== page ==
Macron faces an uphill battle for the presidency as letter exposes the deep divides in French society


Josh Chapman looks into the challenges Macron faces after condemnation from military generals

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By Josh Chapman

The French defence minister, Florence Parly, has launched a formal investigation into a letter from 20 retired generals that warns of a military takeover if President Macron fails to halt a ‘disintegration’ at the hands of the ‘Islamists of the hordes’.

The letter addressed to President Macron, now has over 20,000 signatures from current and former members of the French military and police. The letter was published in the right-wing magazine Valeurs Actuelles on 21 April, the 60th anniversary of the Algiers Putsch against Charles de Gaulle. It states that France is disintegrating into territories “subject to dogmas contrary to our constitution” and that if the President failed to act there would be a civil war to “put an end to this growing chaos and the dead, for whom [Macron] will bear responsibility, will be counted in the thousands”.

Despite condemnation from the vast majority of French political parties, polls have shown that a majority of the public support the letter. The Times has reported 58 percent support the letter and only 30 percent think that the generals should be punished. Marine Le Pen, leader of the far-right National Rally and Macron’s biggest rival in the presidential elections next year, has also backed the generals, and called them to join her ‘battle for France’. Most notably, a second letter published in the same magazine on 9th May has expressed support for the officers, saying that Macron has “surrender[ed] to Islamists”. Valeurs Actuelles says this letter has been signed by 2000 young servicemen and women and has attracted more than 150,000 supporters online.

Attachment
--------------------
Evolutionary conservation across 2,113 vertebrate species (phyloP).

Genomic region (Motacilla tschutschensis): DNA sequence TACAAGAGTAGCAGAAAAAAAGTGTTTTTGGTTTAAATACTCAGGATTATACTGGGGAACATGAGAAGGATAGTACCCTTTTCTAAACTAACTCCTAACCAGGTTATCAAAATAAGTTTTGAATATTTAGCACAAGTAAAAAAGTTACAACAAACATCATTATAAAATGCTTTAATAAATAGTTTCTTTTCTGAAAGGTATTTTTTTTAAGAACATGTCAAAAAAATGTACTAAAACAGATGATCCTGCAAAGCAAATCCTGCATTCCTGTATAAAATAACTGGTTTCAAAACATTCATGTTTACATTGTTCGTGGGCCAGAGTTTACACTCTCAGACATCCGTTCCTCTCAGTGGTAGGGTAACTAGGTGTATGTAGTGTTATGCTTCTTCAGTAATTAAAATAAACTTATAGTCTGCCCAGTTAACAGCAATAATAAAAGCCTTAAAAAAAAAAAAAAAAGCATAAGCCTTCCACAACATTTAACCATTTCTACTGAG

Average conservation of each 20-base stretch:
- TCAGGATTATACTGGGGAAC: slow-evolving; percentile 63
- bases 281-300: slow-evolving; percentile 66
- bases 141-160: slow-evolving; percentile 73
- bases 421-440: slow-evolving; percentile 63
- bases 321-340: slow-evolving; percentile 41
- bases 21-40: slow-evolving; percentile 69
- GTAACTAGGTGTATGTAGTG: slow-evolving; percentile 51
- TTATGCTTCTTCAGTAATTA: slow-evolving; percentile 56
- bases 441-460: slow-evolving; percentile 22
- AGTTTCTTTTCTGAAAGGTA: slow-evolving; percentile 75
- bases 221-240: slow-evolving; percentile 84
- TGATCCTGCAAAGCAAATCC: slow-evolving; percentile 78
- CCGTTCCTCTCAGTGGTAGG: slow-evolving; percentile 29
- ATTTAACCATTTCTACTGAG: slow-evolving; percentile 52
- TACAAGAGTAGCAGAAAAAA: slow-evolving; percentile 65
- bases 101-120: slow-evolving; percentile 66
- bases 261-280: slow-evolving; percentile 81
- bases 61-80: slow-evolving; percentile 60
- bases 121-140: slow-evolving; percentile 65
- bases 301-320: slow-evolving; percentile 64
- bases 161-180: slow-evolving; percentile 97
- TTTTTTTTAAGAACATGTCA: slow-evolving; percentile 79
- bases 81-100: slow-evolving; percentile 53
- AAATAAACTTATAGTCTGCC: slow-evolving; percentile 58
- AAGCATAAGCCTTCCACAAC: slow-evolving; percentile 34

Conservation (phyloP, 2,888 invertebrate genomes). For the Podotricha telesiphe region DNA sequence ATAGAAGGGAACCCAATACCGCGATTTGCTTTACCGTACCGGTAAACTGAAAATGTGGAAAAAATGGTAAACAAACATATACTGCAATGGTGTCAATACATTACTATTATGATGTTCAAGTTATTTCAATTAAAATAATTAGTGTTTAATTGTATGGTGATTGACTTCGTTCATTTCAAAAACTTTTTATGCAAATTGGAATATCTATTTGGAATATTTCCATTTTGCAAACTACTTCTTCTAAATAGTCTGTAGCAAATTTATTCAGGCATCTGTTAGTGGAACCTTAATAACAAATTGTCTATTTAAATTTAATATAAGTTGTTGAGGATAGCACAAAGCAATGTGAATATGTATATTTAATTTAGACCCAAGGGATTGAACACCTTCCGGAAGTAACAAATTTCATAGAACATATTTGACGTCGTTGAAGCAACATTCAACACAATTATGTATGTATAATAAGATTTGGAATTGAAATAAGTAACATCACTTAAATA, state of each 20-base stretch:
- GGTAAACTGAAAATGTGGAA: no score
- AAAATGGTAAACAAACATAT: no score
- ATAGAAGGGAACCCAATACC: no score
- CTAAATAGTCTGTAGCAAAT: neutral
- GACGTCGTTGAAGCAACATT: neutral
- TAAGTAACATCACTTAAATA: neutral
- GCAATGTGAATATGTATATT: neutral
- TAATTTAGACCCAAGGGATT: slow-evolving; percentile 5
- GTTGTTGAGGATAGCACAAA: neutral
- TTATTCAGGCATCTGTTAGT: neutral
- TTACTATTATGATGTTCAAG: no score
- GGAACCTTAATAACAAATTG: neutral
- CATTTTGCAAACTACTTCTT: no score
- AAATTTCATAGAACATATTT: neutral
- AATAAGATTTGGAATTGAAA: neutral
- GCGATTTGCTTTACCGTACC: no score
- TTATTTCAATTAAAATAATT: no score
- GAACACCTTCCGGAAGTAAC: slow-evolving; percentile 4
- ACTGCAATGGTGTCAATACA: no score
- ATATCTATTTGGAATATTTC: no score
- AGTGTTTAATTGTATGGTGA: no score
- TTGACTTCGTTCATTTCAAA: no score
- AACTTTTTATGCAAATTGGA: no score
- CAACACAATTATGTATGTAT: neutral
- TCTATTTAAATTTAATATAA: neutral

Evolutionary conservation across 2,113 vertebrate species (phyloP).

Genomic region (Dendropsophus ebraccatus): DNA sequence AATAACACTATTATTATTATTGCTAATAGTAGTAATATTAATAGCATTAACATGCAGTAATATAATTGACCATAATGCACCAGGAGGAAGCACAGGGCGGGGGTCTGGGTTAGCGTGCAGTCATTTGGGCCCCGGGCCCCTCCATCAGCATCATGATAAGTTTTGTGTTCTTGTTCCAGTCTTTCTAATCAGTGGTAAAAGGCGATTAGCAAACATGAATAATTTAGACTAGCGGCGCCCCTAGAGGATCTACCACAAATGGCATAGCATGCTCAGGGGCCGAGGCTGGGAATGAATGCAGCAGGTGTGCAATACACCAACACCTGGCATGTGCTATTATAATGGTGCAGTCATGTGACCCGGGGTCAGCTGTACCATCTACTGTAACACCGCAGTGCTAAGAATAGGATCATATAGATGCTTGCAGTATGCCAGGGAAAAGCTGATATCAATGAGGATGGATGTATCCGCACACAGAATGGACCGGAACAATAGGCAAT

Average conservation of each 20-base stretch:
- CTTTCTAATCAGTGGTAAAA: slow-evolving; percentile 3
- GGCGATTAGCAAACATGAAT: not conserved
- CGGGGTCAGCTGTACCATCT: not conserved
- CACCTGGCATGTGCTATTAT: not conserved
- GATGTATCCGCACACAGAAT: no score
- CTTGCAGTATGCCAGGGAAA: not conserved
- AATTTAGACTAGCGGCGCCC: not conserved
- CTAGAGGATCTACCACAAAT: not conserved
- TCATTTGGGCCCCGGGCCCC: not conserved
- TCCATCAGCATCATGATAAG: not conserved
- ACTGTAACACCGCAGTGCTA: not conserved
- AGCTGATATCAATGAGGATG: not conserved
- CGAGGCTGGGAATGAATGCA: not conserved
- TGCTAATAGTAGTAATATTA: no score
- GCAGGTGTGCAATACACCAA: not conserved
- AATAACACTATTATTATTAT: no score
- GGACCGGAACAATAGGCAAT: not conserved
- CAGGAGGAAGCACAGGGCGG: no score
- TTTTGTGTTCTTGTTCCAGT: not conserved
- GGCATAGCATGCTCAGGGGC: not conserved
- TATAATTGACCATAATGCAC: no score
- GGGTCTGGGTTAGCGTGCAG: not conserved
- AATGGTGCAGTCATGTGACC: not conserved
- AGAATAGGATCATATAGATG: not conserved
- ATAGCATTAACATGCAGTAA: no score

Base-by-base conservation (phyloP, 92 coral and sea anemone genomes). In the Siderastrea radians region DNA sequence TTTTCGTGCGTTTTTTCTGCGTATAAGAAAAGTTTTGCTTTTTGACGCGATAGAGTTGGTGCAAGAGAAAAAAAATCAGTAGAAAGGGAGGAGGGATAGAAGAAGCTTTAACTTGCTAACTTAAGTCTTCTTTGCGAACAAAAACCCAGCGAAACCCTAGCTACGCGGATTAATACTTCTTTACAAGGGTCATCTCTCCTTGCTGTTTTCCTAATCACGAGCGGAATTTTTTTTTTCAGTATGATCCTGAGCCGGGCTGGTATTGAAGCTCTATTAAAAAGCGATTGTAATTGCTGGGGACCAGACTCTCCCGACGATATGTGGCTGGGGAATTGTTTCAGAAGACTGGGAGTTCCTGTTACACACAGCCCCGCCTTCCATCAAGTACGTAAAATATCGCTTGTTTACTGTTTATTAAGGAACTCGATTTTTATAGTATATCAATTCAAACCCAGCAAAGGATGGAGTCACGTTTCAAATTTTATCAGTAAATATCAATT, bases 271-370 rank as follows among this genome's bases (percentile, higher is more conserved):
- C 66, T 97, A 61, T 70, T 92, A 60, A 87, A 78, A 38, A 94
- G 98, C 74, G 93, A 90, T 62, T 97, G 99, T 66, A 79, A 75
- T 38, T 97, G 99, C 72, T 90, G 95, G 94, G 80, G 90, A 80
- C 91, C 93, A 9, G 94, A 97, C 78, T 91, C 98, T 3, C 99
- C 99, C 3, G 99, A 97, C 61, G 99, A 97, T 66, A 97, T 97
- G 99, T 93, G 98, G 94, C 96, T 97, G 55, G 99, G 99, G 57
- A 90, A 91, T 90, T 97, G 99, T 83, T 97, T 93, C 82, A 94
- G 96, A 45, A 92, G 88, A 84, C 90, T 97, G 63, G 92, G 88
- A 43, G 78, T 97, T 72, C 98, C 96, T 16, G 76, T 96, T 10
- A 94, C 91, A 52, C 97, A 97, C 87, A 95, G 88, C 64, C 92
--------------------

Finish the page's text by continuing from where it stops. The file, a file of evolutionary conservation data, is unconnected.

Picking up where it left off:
These letters are just the latest development in a presidential race that has seen law and order taking increasing importance.  They were published just days after a policewoman was stabbed to death in the Parisian suburb Rambouillet by an Islamist extremist. Combined with the murder of Samuel Paty last October, Macron’s far-right critics, including Le Pen, see this as a failure to kerb Islamist extremism. They have also attributed increasing figures for crime, especially for physical assault, to him. In an attempt to turn these critics into would-be voters, Macron has pledged to recruit a further 10,000 police officers before the presidential elections next year. This move towards increasing authoritarianism is at odds with the liberal platform that he was elected on. It remains to be seen if the French public will see this as an attempt to sure up security concerns or as a further infringement on civil liberties when they are already under a 3rd lockdown.

The letters also call for Macron to strengthen the safeguards for state secularism, a core principle in the French constitution. This is despite him proposing a bill designed to do just that. The bill, currently in its drafting stage, would extend the ban on religious attire in public places and requires Muslim associations to sign statements supporting France’s republican values before they can access funding. The bill has received backlash from critics saying it is unfairly targeting Islam, sparking the social media campaign #HandsOffMyHijab. Whilst the bill appeals to those on the right, it may lose him votes if a progressive candidate can unite the left against him.

The support for the letters but the backlash against the bill shows the deep divisions in French society. Macron won by taking a centrist, liberal position which he claimed would unite the left and right in support of him. Now that this position has united the left and right against him, he is trying to take away Le Pen’s support to hold onto the presidency. He is placing his hopes on the centre-right seeing him as a more palatable figure than Marine Le Pen. But this move could see him lose voters if a socially liberal candidate can bring the left together. At the moment Macron will win against Le Pen in the second round. However, he has to get there first and right now that is far from certain.